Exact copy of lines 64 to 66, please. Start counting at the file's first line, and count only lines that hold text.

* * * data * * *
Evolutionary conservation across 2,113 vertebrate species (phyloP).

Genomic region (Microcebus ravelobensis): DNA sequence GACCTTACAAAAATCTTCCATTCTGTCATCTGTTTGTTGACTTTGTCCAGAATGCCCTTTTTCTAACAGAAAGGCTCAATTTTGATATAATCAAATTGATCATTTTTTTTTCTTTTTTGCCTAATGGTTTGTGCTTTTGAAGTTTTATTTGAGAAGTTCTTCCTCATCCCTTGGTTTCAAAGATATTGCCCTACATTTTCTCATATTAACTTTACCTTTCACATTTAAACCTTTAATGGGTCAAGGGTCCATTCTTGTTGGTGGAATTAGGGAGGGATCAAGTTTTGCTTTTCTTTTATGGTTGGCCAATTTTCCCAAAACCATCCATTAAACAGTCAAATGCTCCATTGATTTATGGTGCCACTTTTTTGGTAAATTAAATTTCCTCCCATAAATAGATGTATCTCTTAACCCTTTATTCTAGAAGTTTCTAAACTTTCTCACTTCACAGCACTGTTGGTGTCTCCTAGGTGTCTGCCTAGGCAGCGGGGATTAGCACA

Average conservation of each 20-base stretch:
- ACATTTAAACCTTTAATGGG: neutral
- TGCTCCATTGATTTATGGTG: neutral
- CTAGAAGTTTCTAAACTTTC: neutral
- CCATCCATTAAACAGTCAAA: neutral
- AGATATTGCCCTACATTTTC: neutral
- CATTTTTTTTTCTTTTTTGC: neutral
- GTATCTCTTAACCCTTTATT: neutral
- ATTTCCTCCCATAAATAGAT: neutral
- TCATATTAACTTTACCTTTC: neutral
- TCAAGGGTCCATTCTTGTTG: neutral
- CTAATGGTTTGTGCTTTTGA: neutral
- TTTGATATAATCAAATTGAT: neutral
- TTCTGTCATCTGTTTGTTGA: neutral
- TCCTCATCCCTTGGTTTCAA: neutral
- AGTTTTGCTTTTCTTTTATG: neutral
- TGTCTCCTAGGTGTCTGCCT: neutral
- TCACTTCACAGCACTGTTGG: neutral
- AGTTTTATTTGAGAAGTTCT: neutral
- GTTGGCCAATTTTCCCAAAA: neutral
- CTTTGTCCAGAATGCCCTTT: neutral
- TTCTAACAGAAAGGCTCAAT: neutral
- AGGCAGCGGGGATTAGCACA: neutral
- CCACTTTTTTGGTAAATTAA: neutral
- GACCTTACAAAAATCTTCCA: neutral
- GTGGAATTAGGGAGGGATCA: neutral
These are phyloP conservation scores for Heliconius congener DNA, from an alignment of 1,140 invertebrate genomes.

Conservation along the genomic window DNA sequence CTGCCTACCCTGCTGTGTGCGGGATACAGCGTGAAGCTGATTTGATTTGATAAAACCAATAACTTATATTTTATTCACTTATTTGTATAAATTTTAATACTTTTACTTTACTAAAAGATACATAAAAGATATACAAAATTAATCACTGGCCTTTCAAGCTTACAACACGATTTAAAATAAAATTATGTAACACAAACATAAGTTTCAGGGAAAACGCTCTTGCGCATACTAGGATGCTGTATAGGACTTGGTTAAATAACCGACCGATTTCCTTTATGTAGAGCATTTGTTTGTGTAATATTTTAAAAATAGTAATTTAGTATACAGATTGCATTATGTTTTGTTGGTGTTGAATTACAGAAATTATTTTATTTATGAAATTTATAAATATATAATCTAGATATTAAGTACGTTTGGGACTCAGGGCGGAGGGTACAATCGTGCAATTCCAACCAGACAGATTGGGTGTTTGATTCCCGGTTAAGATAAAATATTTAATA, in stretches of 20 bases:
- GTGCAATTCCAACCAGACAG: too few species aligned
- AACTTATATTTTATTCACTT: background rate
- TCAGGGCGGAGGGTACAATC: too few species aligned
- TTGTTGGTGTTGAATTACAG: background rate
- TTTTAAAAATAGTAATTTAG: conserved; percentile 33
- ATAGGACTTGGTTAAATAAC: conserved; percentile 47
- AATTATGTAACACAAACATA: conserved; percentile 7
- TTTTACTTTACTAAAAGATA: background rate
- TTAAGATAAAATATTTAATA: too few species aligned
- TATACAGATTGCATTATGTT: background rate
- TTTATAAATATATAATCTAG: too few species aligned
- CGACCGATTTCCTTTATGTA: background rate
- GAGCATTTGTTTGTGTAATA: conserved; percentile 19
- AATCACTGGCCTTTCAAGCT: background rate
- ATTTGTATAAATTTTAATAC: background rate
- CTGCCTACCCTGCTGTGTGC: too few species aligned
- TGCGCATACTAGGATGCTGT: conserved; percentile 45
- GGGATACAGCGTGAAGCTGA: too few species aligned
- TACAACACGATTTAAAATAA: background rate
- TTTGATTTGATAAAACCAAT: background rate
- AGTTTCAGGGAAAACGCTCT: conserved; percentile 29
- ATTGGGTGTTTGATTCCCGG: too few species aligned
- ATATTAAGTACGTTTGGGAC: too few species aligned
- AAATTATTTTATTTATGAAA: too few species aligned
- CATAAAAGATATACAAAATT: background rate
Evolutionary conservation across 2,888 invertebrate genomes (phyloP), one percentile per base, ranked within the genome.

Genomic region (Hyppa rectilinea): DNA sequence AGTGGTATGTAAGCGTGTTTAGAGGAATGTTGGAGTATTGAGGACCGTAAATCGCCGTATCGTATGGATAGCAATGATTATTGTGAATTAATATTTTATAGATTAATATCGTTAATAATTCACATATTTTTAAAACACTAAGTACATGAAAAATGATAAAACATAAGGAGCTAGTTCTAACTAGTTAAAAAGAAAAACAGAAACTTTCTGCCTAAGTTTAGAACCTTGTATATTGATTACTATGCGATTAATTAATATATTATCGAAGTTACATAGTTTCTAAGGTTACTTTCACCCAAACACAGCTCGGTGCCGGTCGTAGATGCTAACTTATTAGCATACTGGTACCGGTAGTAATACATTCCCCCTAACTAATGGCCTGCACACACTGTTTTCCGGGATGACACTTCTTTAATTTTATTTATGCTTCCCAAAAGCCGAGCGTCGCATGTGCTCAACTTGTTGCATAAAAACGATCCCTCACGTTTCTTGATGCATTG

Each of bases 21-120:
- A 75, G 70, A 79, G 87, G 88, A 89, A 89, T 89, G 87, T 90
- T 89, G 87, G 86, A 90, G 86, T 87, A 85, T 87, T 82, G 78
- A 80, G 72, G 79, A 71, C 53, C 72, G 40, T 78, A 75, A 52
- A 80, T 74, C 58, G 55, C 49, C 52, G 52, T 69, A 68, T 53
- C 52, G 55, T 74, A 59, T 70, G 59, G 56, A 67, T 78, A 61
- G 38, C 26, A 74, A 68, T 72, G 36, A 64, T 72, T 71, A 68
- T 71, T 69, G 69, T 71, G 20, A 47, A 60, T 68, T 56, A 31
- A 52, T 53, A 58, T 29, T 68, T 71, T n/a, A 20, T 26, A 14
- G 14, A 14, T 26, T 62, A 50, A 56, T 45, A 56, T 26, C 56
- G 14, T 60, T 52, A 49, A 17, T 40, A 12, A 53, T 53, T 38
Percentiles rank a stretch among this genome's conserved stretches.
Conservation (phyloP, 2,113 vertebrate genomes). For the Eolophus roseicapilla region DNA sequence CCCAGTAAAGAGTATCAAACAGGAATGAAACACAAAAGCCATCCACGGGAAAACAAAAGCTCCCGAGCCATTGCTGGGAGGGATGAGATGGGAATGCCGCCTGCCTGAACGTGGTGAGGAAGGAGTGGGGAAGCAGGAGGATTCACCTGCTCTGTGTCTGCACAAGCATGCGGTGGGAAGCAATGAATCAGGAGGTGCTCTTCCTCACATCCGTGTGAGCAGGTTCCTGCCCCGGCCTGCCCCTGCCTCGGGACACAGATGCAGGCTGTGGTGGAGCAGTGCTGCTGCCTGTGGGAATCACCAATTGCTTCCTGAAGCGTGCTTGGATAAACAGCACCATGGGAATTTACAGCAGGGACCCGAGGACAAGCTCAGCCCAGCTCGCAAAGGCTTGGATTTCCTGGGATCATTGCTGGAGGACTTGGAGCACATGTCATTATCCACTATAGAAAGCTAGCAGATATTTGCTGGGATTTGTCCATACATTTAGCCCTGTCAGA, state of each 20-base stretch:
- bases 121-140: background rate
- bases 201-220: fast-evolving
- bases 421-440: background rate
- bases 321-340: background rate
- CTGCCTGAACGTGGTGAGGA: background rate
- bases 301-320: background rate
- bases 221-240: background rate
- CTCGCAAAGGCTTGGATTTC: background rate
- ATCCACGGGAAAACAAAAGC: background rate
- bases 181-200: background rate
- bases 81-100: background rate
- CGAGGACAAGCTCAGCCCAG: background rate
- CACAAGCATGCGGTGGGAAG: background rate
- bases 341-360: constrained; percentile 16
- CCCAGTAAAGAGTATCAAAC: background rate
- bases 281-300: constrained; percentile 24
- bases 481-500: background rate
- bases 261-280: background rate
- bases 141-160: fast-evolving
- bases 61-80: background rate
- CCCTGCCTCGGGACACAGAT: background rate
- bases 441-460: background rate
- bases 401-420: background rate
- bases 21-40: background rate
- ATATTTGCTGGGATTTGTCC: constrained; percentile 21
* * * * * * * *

- G 38, C 26, A 74, A 68, T 72, G 36, A 64, T 72, T 71, A 68
- T 71, T 69, G 69, T 71, G 20, A 47, A 60, T 68, T 56, A 31
- A 52, T 53, A 58, T 29, T 68, T 71, T n/a, A 20, T 26, A 14